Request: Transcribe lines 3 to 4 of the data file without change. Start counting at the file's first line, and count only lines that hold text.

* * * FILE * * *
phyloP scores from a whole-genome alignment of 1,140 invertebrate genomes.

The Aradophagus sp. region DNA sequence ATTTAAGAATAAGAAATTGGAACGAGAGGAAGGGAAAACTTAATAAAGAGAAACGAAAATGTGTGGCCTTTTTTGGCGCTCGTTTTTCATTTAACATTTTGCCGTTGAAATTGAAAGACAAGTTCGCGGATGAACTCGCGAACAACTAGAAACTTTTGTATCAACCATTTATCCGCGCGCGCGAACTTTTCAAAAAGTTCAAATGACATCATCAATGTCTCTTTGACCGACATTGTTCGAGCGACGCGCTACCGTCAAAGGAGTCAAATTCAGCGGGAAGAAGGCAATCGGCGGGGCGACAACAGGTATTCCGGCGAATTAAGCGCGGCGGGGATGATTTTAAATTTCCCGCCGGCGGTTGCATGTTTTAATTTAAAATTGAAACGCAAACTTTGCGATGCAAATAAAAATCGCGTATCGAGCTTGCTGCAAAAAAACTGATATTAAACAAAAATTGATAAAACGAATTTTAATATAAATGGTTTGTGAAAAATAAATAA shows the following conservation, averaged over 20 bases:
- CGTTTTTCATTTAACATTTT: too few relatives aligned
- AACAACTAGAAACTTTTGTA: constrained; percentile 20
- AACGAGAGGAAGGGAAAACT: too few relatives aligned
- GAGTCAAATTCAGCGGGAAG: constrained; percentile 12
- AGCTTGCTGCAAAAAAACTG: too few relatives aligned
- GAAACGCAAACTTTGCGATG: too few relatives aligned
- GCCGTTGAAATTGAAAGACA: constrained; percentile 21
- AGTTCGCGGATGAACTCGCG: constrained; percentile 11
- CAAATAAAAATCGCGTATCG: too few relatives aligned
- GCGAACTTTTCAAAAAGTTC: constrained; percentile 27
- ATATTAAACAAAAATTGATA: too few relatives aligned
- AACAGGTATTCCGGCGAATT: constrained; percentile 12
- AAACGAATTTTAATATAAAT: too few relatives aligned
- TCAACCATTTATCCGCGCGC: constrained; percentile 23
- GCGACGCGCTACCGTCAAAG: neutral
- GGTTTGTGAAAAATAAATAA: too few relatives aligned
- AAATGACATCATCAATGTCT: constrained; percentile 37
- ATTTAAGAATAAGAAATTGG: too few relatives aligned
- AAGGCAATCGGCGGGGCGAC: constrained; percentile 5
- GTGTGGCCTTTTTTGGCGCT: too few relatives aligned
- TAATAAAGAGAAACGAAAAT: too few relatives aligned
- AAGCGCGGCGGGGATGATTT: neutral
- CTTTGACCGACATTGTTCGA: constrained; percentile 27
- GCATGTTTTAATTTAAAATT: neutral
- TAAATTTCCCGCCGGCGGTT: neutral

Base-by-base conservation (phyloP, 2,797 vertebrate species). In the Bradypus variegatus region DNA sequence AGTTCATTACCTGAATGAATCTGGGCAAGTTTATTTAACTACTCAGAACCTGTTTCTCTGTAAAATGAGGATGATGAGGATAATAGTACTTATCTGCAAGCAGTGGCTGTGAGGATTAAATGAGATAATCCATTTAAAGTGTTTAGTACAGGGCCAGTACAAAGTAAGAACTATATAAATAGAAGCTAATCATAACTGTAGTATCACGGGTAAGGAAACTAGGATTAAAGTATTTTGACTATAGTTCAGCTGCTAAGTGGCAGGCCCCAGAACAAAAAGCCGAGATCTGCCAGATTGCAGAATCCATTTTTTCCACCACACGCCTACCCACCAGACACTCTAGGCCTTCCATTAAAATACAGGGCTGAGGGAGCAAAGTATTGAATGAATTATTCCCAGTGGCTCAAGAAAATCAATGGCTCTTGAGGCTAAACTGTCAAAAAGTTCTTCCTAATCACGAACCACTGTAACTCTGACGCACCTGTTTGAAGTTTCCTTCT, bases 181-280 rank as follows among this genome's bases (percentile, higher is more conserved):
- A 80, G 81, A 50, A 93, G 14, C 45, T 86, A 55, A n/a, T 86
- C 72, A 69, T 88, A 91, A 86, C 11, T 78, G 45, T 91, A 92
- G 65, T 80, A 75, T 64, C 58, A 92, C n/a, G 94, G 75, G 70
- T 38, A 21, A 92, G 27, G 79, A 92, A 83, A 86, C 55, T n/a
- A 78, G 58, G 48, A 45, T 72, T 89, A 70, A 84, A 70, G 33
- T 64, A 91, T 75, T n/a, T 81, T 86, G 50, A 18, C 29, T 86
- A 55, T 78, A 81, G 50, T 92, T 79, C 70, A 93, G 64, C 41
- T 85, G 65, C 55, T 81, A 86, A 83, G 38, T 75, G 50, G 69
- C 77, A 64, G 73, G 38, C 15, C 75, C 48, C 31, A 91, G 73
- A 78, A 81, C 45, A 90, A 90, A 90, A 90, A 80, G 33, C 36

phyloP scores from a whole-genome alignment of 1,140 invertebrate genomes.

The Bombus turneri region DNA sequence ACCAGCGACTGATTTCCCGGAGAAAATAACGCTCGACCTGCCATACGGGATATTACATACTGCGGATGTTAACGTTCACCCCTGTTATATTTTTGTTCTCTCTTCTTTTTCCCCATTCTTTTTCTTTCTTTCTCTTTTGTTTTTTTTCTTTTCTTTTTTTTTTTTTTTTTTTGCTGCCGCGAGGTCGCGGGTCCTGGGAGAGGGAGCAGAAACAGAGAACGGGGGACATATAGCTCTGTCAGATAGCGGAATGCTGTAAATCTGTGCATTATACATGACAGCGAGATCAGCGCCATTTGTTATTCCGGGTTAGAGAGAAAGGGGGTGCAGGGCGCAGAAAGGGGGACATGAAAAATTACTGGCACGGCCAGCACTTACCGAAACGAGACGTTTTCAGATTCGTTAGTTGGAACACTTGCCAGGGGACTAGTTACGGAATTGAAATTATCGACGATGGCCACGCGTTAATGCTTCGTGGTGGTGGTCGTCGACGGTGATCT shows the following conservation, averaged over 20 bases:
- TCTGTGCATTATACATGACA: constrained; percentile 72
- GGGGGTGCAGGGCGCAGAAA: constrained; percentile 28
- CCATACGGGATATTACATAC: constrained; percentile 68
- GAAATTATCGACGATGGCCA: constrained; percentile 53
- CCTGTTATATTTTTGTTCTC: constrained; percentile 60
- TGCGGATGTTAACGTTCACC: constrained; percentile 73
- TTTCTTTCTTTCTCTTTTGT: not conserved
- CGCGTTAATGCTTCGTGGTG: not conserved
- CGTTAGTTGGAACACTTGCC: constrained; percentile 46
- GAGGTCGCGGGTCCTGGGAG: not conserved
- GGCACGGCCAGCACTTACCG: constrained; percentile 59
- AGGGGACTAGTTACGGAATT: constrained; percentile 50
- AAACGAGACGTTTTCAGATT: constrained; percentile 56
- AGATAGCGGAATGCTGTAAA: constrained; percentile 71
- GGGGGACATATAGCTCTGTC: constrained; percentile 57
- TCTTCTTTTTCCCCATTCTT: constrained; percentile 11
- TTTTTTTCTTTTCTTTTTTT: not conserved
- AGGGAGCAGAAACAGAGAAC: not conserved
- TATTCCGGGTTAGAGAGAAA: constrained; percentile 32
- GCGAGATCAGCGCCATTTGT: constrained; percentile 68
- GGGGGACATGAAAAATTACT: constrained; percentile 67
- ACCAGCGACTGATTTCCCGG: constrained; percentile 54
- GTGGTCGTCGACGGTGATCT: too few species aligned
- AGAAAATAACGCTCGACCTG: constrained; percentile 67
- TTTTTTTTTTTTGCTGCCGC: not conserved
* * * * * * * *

- CGTTTTTCATTTAACATTTT: too few relatives aligned
- AACAACTAGAAACTTTTGTA: constrained; percentile 20